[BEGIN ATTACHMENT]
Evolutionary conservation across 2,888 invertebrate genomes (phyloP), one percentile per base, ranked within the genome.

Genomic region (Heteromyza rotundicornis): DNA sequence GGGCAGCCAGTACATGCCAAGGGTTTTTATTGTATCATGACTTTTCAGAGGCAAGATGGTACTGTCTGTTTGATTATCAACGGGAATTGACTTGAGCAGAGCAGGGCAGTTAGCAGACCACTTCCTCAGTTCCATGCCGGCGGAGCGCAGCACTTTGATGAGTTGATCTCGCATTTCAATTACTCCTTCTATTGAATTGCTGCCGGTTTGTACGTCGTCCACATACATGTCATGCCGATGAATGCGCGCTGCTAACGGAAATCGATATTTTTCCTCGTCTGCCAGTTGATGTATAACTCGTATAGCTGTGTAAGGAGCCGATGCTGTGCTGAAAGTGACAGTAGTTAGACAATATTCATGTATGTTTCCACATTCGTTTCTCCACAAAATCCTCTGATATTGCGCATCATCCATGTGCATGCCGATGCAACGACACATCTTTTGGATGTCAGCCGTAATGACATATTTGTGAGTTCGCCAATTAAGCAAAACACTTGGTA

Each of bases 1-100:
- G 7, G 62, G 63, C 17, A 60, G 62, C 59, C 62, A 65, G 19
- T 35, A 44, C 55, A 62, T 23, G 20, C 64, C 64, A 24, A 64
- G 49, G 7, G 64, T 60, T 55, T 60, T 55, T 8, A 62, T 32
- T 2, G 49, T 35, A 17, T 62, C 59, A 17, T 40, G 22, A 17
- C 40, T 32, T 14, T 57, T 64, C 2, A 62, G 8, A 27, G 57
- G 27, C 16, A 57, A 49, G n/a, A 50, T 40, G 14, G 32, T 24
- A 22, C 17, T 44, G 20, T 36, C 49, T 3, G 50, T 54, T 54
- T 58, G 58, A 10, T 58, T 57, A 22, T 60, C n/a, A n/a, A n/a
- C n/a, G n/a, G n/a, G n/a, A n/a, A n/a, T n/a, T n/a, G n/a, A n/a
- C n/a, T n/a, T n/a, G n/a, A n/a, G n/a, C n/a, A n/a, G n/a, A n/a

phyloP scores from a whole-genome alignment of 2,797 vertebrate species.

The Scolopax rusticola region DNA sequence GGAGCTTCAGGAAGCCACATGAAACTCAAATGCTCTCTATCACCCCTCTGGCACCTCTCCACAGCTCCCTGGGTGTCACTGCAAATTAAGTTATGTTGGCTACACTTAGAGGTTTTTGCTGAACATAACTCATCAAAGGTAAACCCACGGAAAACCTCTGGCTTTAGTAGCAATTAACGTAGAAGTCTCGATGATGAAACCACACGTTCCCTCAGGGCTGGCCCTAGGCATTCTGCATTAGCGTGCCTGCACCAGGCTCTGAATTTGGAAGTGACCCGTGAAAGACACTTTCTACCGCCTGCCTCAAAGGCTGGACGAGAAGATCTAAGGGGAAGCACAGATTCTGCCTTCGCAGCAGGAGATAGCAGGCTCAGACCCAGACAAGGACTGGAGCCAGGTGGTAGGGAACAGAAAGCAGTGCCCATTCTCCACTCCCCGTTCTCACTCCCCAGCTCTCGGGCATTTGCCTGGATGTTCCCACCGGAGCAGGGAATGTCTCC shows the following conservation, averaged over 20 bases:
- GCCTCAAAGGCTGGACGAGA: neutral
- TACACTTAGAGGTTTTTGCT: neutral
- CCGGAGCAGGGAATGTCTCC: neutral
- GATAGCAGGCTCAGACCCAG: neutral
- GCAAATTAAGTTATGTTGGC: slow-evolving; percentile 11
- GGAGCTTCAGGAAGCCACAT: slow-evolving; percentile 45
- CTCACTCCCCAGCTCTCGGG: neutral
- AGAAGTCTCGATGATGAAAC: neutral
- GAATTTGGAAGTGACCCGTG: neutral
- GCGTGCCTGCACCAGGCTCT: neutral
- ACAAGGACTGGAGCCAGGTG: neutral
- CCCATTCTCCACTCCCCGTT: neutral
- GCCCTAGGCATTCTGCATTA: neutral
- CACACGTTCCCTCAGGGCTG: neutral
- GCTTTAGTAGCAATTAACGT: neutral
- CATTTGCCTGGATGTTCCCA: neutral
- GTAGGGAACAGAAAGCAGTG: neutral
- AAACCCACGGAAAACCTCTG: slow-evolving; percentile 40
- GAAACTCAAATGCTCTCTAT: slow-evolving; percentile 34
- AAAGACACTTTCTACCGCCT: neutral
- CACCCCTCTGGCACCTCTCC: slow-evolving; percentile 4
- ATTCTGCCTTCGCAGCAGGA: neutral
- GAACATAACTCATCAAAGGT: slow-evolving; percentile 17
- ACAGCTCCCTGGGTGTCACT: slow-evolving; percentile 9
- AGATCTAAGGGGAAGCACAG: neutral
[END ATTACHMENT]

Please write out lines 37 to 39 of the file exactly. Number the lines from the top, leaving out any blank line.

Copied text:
- ATTCTGCCTTCGCAGCAGGA: neutral
- GAACATAACTCATCAAAGGT: slow-evolving; percentile 17
- ACAGCTCCCTGGGTGTCACT: slow-evolving; percentile 9